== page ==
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Guest Blog: Successful Scientists Need to be Science Communicators
Editor’s Note: Charlotte A. Moser is the assistant director of the Vaccine Education Center (VEC) at Children’s Hospital of Philadelphia. In this capacity, she created the Parents PACK program to keep the public up to date with accurate information about vaccines, co-created the Vaccine Update program for healthcare providers, and assisted with re-positioning the Vaccine Makers Project to become the classroom-based program of the VEC. She also co-authored Vaccines and Your Child: Separating Fact from Fiction (Columbia University Press, 2011) and has published primary research related to virology and immunology. Moser was also part of a team at CHOP and Temple University that developed a novel microencapsulation system to enhance immunity to vaccines. In this guest blog, she writes about the Center’s central role in disseminating accurate, honest, unbiased information during the COVID-19 pandemic, answering questions about vaccines from colleagues and families throughout the world.
The last year has been unsettling, to say the least. Perhaps one of biggest contributors to this unease has been the unknown. Indeed, what is known is less scary, but since the shutdowns last March, we have collectively been living one day to the next not knowing what to expect: When will businesses reopen? Can children safely go back to school? When can I go without a mask? And, are those vaccines really safe?
The Vaccine Education Center (VEC) has been answering questions for 20 years about vaccines and vaccine science. With the pandemic, our jobs took on new meaning. Virtually everyone in the world was waiting for vaccines, and many were looking for vaccine information.
In the last year, we’ve spent our time serving on committees, reviewing data, fielding questions from colleagues, and helping develop guidance. VEC Director Paul Offit, MD, spent countless hours talking with reporters and appearing in the media. We have completed research to understand healthcare worker attitudes about COVID-19 vaccines and discussed the concerning trends related to delayed delivery of routine childhood vaccines.
We’ve made videos, updated websites, written newsletters, and created new materials, but perhaps the moments when we have felt most effective were in the interactions we had with individuals — the dad trying to find a vaccine for his 16-year-old, high-risk daughter; the husband worried that his wife could not get vaccinated because of an existing health condition; the woman worried about her 100-year-old mother getting her second dose of vaccine … and we could go on.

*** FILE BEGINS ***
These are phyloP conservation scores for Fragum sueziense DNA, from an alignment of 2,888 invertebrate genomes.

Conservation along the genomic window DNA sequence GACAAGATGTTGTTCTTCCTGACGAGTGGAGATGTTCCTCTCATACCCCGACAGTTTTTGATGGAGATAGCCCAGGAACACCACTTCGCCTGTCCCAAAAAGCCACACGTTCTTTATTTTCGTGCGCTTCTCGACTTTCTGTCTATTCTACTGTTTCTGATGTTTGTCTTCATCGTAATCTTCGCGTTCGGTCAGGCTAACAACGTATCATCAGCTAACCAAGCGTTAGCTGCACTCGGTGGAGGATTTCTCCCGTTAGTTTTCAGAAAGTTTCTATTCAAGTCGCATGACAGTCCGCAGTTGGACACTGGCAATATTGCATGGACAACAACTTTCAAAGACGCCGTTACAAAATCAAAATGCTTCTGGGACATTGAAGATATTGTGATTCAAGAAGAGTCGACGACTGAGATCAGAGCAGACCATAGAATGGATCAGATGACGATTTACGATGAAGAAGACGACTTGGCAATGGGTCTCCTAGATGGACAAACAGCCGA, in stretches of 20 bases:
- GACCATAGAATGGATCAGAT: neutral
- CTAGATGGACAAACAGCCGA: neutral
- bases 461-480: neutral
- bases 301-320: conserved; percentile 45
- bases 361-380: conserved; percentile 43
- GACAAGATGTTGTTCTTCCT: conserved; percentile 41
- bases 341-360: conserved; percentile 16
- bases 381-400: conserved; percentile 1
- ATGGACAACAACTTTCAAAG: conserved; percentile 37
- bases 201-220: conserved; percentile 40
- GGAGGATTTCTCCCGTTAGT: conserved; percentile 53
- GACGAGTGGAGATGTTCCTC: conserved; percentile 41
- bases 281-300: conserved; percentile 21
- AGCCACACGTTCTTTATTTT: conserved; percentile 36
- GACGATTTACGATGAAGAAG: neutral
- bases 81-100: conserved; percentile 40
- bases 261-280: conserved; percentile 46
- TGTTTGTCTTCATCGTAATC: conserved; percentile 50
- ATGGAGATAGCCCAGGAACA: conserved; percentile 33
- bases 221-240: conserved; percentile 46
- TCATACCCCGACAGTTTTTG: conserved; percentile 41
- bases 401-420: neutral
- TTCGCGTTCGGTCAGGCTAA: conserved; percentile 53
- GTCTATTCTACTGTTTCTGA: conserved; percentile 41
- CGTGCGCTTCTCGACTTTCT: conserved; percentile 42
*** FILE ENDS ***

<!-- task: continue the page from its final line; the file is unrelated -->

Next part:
Because of our dedicated webpage, COVIDVaccineAnswers.org, we have answered hundreds of questions from around the world. Many of these people have expressed their gratitude as the answers “eased their fears,” “gave them confidence,” “allowed them to sleep better,” and, in some cases, “convinced them to get vaccinated.”
Indeed, over the last year, science — and the scientists conducting it — have been the heroes. Equally important is communicating that science because the difference between science and science communication can be the difference between vaccines in vials and vaccinations in arms.
People, rightfully, have questions about COVID-19 vaccines, and they need somewhere to go for accurate, honest, unbiased information. In a world in which information — and misinformation — is literally at everyone’s fingertips, it is critical that scientists, healthcare providers, and others who know the science avail themselves for questions and take time to provide answers, so people not only find the answers they are seeking, but they find answers that are accurate.
Historically, scientists have not spent much time communicating with the public; indeed, career advancement has not been realized by doing so. But the COVID-19 pandemic has taught us that the public needs access to reliable scientific information and, sometimes, help identifying misinformation. As such, we hope that moving forward, not only will more scientists make it a point to communicate, but also that science communication will be integrated into the formula for defining who is considered a successful scientist.
It is no longer enough to know; it is about sharing what you know. As one grateful respondent replied, “Thank you for treating me like I do have a brain. And showing me such respect in answering my worries.”